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Dealer Wants Car Back - Wants More Money Albemarle NC

When you sign a contract to buy with a loan, or to lease, the dealer attempts to find a finance company or bank that will approve you under the terms you agreed to in your contract. Somewhere in your contract or in a separate document, often called a bailment agreement, this condition is spelled.

Ben Mynatt Chevrolet Oldsmobile Cadillac
(704) 786-2151
281Concord Parkway, South
Concord, NC
 
Tommy's Auto Sales
(704) 888-1430
4651 Hwy 24 27 E
Midland, NC

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Rodeo Auto Sales Inc
(336) 837-0232
331 Waughtown St
Winston Salem, NC

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Carolina Auto Imports
(704) 599-2020
4015 N Tryon St
Charlotte, NC

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D & E Mitsubishi
(910) 799-4210
6220 Market St
Wilmington, NC
 
Tcl The Car Lot Inc
(704) 888-1145
12725 Hwy 601
Midland, NC

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Wendell Auto Brokers
(919) 365-4744
2605 NC Hwy 97
Wendell, NC

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Jbm Incorporated Auto Sales
(336) 427-5559
1007 W Academy St
Madison, NC

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Team Chevrolet Oldsmobile & Cadillac
(704) 636-9370
404 Jake Alexander Blvd.
Salisbur, NC
 
Pappa's Auto Sales
(704) 922-1155
2700 Dallas Cherryville Hwy
Dallas, NC

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Dealer Wants Car Back - Wants More Money

It happens every day. You buy or lease a car from a dealer. He calls you a few days or a couple of weeks later and wants his car back, or asks you to sign a new contract with higher payments. Is this a scam? Is it legal?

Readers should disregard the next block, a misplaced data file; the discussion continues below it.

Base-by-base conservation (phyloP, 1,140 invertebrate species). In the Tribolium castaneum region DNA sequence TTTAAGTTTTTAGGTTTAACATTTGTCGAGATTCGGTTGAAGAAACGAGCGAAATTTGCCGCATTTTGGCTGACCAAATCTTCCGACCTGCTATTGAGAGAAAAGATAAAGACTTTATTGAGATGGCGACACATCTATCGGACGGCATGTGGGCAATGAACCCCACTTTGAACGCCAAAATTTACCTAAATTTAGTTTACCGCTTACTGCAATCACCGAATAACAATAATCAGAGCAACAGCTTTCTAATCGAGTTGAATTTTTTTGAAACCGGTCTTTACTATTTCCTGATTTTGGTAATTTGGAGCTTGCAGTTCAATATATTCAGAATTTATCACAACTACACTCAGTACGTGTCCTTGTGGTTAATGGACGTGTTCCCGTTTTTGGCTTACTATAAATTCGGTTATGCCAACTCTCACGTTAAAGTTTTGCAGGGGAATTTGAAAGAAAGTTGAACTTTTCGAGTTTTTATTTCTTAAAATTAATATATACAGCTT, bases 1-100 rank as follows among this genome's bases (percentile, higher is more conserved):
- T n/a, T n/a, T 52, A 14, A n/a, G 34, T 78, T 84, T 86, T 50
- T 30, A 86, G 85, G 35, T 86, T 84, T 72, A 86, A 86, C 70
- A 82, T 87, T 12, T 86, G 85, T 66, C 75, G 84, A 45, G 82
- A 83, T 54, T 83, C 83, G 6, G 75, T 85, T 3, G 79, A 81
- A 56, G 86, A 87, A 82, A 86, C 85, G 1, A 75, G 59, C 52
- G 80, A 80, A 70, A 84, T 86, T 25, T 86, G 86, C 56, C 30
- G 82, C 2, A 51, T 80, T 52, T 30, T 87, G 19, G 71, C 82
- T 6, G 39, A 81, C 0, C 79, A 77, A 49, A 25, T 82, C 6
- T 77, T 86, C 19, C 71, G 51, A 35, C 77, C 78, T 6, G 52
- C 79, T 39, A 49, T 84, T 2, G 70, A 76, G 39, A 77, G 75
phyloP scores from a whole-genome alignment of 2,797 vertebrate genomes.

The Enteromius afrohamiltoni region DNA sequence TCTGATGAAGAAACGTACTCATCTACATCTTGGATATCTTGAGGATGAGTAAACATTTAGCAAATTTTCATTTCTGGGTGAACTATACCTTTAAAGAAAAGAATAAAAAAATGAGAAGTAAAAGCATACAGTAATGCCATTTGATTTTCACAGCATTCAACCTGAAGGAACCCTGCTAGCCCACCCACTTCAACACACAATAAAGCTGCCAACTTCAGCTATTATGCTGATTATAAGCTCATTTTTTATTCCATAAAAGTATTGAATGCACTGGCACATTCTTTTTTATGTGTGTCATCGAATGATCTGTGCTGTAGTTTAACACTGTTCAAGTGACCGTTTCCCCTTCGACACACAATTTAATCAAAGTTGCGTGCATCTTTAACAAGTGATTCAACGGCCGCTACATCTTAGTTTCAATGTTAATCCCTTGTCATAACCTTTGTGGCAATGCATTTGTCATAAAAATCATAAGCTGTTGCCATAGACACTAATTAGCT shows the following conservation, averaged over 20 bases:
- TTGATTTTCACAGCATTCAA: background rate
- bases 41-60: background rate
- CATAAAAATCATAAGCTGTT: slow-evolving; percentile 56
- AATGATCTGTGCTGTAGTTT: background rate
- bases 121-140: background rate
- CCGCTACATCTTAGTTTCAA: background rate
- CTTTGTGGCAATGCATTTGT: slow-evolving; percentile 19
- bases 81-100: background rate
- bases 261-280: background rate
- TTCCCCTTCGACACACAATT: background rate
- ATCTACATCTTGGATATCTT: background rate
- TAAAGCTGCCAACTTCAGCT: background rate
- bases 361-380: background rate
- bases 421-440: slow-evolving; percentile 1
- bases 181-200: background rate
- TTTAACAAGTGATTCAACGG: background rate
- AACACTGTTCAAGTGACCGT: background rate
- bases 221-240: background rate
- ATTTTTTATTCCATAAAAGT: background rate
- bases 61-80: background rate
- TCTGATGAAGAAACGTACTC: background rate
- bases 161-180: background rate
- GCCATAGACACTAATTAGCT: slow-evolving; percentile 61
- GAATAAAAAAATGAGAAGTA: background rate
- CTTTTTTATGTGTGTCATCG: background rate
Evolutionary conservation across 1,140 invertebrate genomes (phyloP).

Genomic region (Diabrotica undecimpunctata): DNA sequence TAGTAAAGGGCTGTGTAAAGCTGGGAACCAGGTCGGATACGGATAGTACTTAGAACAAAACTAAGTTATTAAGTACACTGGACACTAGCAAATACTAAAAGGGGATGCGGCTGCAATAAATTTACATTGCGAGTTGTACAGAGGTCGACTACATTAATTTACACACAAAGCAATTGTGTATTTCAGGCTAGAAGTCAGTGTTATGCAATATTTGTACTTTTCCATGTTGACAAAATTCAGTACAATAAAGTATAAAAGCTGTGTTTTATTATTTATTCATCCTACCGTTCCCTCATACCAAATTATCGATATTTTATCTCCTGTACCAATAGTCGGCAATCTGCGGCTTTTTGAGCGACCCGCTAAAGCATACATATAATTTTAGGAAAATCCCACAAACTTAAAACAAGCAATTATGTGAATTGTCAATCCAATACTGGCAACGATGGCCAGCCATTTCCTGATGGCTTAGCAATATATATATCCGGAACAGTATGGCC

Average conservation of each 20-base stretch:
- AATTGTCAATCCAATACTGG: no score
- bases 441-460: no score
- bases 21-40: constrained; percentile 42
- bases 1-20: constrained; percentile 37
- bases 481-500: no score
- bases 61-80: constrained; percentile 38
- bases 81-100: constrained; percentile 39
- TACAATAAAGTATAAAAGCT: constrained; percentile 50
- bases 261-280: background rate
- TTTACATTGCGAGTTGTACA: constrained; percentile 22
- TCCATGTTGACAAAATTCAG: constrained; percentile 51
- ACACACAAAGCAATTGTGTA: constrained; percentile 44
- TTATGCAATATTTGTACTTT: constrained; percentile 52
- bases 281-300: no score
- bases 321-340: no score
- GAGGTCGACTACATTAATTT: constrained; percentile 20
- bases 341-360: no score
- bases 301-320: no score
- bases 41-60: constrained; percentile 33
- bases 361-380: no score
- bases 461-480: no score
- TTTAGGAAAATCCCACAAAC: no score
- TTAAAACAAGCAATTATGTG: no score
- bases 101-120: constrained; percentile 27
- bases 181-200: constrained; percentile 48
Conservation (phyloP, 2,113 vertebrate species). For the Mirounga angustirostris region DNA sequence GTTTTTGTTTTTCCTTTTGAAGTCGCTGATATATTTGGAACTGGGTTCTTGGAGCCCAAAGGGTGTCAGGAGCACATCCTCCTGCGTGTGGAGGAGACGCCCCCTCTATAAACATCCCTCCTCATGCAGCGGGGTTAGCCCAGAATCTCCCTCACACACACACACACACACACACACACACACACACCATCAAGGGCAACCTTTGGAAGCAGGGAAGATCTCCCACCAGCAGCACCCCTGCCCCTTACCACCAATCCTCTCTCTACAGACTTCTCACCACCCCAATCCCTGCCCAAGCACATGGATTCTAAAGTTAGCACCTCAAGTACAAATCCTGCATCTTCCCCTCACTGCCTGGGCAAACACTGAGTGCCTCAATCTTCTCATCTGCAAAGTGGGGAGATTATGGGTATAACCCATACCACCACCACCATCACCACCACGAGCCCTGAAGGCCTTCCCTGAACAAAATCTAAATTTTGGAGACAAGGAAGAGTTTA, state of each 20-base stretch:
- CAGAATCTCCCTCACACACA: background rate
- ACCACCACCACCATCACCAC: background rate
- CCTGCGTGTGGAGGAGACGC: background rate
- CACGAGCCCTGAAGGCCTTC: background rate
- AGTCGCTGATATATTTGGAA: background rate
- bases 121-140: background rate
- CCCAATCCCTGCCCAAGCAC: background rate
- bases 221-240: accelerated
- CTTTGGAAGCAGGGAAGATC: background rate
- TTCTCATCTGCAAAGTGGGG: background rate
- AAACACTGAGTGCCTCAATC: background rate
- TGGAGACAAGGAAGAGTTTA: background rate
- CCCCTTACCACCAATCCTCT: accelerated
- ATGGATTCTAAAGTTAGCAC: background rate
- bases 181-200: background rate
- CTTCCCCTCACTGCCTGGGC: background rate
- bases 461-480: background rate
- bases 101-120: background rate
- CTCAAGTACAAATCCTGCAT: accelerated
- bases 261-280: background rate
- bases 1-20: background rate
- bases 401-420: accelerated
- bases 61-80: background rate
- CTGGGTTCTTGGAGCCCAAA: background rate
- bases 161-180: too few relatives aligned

First, let's understand some fundamentals of car financing. Car dealers don't finance or lease cars. When you sign a contract to buy with a loan, or to lease, the dealer attempts to find a finance company or bank that will approve you under the terms you agreed to in your contract. Somewhere in your contract or in a separate document, often called a bailment agreement, this condition is spelled out.

Essentially, it says that you agree to let the dealer arrange your car financing on your behalf, and that, if he can't find a finance company or bank to approve you and accept your loan or lease, then the deal isn't final. In this case, you will either be asked to return your car, get a co-signer, or sign a new contract for new terms that are acceptable to a finance company the dealer has contacted. Most likely, the option to return your vehicle won't be mentioned because the dealer does not want to lose this deal.

This is perfectly logical since the dealer wants to paid for his car and if a finance company can't be found who will accept the deal and pay him, the car still belongs to the dealer.

We often get emails from consumers who are in this situation and they frequently ask if they can simply keep the car and refuse to sign a n...

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